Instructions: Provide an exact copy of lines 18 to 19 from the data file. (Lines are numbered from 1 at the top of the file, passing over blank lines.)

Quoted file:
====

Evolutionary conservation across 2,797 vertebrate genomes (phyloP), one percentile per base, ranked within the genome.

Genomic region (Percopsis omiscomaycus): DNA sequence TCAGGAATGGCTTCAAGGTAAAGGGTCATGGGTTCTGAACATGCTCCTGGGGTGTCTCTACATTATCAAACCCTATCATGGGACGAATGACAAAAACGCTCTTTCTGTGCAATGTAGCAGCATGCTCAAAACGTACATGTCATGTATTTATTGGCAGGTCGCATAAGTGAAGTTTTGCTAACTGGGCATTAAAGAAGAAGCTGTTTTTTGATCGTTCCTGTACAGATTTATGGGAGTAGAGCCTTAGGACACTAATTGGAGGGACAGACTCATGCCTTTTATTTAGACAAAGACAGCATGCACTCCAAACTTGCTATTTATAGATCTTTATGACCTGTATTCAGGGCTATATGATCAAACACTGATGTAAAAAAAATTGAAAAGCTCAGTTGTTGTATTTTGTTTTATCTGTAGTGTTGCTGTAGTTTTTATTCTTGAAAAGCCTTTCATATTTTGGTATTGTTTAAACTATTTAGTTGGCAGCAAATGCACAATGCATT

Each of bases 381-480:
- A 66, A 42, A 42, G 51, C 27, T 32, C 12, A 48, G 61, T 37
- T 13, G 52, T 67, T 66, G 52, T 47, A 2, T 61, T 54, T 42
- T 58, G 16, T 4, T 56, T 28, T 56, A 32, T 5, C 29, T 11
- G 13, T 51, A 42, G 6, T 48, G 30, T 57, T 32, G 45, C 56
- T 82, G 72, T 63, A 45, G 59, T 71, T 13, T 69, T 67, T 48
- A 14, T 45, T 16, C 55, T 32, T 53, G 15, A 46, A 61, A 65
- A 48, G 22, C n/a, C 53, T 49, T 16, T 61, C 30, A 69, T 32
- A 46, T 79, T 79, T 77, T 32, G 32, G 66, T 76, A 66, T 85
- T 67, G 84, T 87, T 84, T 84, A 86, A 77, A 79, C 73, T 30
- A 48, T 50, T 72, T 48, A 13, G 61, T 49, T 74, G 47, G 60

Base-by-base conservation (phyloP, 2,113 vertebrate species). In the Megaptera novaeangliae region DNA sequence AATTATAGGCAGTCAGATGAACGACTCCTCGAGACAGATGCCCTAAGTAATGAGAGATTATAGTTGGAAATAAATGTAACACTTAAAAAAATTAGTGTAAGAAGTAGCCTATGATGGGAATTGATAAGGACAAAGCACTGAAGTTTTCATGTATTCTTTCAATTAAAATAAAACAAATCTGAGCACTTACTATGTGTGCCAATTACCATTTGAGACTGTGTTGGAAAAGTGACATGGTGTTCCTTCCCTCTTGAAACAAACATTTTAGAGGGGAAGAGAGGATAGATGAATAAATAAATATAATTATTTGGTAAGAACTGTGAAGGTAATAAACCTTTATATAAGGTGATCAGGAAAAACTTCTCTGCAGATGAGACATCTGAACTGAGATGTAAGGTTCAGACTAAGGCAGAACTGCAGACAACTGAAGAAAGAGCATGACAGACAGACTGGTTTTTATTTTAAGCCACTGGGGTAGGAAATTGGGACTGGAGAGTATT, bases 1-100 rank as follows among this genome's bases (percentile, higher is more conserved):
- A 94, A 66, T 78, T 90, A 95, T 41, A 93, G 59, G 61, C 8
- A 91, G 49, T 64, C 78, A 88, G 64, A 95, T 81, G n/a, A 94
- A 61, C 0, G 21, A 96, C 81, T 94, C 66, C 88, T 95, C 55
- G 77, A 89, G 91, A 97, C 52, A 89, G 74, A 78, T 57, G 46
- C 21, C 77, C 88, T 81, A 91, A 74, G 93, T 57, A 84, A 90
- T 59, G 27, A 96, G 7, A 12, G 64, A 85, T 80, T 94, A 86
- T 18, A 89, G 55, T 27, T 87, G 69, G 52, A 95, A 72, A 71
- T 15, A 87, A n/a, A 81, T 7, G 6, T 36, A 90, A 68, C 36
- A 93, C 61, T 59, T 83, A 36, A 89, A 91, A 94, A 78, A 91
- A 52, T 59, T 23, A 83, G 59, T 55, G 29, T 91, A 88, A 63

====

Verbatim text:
- G 77, A 89, G 91, A 97, C 52, A 89, G 74, A 78, T 57, G 46
- C 21, C 77, C 88, T 81, A 91, A 74, G 93, T 57, A 84, A 90